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  • Written by Allie Layos
  • Category: Training

Warm-Up Woes: Don’t teach in the warm-up

These days Dr. Janet Edgette is an equestrian sports psychologist, but in 1974 she was a slightly overwhelmed 17-year-old junior rider cantering her horse around the Madison Square Garden arena at 4:30 in the morning before the start of the prestigious Maclay Finals.

“My trainer was trying to teach me something to do with flying lead changes,” Janet said. “I love him dearly; he was great. But I remember thinking, ‘really, now?’”

Janet’s childhood trainer is far from the only trainer to try and teach a rider a new skill at a horse show, and though it’s not always as high-stakes as Madison Square Garden, this practice can adversely affect a rider’s performance at any show. While good communication can sometimes lessen the stress of being asked to learn a new skill in such a pressurized setting, the best tactic is to avoid this extra stress entirely, through foresight and proper preparation.

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  • Written by Allie Layos
  • Category: Training

How To Deal With A Mare

CH Moonlight Memories gets a hug from McGee Bosworth.CH Moonlight Memories gets a hug from McGee Bosworth.When it comes to mares, their reputations precede them. From often-touted clichés to humorous tee-shirts, it is clear that they are known for being touchy, moody and just generally difficult. Yet there are a number of stunningly successful mares on today’s show circuit, proving that these complicated creatures can still go on to great success. Some even believe that a good mare has the potential to be an even better show horse than a gelding or stallion, if you are able to bring out the best in them – something that takes patience, cooperation and a willingness to listen and learn.

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  • Written by Bonnie Hilton
  • Category: Training

Sharing Your Passion: Building A Team

As the results of the most recent presidential election were broadcast, the conversations started predicting who would be the members of the newly elected president’s cabinet and other positions of power and influence. What criteria for evaluation were being used? Who would be on the team? Although the filling of such lofty positions don’t seem to correlate to anything we need to do within the equine business world and the running of a facility or other related equine enterprise, a little thought should bring to mind the reality of similar decisions. Where is your passion going to take you?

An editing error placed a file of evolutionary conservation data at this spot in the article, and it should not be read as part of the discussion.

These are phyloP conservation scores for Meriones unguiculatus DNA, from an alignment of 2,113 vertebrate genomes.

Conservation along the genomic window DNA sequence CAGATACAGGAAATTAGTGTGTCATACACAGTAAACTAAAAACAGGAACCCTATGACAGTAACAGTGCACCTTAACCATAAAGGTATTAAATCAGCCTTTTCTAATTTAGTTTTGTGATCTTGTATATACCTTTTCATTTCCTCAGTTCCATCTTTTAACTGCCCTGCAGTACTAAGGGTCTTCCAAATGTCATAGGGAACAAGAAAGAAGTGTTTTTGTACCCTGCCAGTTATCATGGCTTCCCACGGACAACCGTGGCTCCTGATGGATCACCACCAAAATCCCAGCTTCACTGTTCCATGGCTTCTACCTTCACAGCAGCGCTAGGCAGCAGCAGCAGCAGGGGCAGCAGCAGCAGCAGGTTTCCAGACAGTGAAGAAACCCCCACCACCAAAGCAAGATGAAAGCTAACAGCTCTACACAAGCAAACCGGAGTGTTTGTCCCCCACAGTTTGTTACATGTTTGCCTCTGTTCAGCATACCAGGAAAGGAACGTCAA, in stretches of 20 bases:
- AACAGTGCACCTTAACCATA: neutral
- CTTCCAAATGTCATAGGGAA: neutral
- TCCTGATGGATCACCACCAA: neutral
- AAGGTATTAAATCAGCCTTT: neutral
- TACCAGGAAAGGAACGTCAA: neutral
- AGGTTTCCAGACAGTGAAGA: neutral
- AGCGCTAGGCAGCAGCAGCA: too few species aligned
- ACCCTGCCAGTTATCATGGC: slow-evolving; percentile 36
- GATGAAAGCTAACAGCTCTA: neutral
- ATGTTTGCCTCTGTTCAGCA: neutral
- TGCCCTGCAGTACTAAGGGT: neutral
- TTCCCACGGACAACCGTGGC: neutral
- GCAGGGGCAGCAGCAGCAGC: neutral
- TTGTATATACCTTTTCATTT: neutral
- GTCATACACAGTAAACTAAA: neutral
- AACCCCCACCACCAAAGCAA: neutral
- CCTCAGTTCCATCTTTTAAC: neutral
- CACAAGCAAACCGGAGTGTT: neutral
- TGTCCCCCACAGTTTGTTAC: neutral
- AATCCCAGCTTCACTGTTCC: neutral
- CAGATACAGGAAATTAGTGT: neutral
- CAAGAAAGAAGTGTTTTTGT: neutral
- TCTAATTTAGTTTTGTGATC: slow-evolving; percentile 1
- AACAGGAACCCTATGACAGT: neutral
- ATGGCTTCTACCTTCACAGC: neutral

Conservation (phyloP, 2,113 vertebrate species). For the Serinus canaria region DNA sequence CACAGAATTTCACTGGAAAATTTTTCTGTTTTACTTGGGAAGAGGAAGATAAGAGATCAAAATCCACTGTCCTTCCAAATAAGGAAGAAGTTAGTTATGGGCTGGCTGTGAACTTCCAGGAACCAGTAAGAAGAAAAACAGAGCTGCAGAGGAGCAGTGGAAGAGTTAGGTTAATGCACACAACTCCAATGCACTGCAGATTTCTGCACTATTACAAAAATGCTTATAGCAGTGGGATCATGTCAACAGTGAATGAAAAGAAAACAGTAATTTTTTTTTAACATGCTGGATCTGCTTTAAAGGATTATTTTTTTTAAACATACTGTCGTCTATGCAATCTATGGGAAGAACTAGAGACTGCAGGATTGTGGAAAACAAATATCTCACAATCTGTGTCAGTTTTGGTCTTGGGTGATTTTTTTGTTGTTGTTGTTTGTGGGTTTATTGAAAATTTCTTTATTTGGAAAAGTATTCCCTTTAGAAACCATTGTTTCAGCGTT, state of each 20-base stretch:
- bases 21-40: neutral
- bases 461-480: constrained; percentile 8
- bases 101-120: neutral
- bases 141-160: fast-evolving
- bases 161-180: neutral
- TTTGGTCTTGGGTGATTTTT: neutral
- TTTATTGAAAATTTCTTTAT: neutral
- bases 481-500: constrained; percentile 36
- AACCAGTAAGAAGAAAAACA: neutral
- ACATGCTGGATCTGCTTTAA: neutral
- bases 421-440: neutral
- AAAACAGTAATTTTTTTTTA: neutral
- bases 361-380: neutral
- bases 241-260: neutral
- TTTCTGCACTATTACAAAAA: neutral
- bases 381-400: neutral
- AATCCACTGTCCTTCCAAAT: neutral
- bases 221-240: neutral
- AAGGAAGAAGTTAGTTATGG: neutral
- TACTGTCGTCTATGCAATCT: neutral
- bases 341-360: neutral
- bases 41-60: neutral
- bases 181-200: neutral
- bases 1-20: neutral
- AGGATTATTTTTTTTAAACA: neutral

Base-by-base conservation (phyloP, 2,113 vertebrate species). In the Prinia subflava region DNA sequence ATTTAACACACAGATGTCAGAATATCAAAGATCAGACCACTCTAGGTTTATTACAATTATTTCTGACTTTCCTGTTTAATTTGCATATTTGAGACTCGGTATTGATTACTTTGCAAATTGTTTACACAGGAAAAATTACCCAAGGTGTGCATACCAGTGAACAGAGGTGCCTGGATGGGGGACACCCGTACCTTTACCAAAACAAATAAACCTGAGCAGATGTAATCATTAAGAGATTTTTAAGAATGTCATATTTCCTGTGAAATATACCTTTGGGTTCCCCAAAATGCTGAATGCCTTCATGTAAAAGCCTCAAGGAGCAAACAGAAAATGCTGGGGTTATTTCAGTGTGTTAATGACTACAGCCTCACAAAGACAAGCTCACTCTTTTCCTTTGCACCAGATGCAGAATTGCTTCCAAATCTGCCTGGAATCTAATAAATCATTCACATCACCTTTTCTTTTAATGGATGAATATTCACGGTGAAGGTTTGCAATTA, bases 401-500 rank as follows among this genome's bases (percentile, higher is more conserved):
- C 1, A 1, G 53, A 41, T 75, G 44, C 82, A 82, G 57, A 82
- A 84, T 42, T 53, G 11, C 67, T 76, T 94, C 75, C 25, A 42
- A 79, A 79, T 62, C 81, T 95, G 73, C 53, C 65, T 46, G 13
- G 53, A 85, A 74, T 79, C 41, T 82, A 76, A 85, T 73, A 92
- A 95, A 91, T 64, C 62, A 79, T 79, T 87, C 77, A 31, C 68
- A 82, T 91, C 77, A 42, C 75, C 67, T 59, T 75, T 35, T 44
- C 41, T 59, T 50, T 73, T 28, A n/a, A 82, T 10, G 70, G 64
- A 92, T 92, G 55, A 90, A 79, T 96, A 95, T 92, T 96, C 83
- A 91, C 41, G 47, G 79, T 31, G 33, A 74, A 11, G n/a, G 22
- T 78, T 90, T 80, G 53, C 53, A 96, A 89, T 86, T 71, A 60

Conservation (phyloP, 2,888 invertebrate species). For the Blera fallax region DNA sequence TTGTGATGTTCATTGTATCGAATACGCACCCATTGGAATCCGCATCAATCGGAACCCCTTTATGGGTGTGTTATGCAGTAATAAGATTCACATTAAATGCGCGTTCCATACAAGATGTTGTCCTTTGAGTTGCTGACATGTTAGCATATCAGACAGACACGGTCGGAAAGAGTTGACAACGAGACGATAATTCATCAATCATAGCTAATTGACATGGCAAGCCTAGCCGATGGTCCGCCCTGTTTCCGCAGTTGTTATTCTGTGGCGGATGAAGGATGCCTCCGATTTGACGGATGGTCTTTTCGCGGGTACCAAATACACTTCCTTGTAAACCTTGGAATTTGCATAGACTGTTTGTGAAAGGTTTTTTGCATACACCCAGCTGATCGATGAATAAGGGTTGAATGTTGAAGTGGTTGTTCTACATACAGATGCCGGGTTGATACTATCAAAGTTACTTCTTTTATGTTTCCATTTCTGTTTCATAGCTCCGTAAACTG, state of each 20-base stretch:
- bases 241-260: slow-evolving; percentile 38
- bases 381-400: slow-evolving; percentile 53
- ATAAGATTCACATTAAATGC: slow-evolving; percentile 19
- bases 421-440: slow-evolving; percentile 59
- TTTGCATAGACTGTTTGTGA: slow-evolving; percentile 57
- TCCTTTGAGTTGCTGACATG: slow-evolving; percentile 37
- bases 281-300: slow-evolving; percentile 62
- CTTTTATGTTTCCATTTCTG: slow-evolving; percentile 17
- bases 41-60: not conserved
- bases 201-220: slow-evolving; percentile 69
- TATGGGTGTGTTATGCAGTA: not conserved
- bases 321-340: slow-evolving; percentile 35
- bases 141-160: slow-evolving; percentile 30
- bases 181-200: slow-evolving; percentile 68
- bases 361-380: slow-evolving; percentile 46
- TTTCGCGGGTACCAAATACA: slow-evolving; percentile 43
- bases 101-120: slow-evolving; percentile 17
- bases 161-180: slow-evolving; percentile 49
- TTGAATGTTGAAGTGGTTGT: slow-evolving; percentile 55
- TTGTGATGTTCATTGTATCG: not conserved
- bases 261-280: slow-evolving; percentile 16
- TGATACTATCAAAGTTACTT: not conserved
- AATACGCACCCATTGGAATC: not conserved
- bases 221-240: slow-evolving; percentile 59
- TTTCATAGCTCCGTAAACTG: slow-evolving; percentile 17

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  • Written by Dallys Malenfant
  • Category: Training

The Importance of Playtime During Show Season

A short trail ride can be a great change of pace for show horses and riders.A short trail ride can be a great change of pace for show horses and riders.Horse show season is well underway and trainers, owners, and the horses have a busy few months ahead of them. For humans it’s sleepless nights spent in cramped hotel rooms, eating whatever someone brings them, and fifteen trips to Home Depot because they can never find the black electrical tape. The horses can look forward to thousands of miles on the trailer and a new stall to rest in every weekend. Show season can certainly take its toll on humans and horses alike, the thing that everyone looked forward to throughout the cold winter months becoming more of an exhausting obligation as the season wears on.

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  • Written by Bonnie Hilton
  • Category: Training

Reasons for Riding and Teaching on the Longe

I didn’t start learning how to ride on the end of a longe line. I wish I had because I would have had a more solid development and understanding of the independent seat and the nuances, the subtleties needed for the correct application of the aids, especially later in life when I started the sometimes arduous task of retraining.

As Alois Podhajsky stated in The Complete Training of the Horse and Rider, “Even when presenting a fully trained horse, a rider must have considerable knowledge and experience. How much more he will require to train an untrained horse and still more to retrain a badly trained one.” (Please note that I will be quoting from this same classic work by Podhajsky in other areas of this article.)

If I had started my riding career on the longe I would not have spent years struggling, as so many riders continue to do, to learn how to produce, allow and actually ride forward, instead of trying to make forward happen by force. I lacked as a rider the training as, “the physical and mental proficiency to be able to follow them with skill and power, and be able to resist them if necessary.” As a youngster I developed the seat of the pants style of riding, a strong foundation in part but far from complete in the skill aspect. It was a foundation that had to be broken down in order to build anew in 1970 and it started when I was first put on the longe in Vermont prior to going to England and then a decade later in Massachusetts on the longe when I started studying body awareness.

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